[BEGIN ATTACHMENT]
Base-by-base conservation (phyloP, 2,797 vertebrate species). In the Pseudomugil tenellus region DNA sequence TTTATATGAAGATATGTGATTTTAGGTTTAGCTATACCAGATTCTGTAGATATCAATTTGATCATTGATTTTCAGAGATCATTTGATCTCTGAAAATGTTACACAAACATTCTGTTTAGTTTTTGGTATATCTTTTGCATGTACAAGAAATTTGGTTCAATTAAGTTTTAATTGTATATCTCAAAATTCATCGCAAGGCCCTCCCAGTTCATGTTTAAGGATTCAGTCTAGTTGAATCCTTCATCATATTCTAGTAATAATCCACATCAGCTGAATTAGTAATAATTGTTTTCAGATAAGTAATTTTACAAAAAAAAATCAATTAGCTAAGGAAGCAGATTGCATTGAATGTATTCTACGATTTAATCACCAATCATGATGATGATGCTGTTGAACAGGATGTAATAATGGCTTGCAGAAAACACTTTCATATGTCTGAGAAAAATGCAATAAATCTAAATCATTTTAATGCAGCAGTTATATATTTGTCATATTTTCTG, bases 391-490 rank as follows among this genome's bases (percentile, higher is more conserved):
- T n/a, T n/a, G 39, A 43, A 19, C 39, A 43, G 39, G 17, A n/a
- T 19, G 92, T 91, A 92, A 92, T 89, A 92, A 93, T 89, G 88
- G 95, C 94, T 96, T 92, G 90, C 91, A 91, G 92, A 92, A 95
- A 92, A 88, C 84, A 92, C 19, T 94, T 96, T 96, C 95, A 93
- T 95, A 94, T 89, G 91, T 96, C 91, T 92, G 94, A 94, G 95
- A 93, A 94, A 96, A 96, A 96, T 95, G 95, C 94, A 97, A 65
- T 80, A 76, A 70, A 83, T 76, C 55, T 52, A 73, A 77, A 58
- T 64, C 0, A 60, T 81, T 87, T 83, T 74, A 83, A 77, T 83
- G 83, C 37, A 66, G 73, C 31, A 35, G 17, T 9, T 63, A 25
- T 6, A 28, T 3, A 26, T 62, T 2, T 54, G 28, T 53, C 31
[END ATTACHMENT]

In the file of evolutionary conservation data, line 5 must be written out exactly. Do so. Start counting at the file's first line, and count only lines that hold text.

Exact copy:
- A 92, A 88, C 84, A 92, C 19, T 94, T 96, T 96, C 95, A 93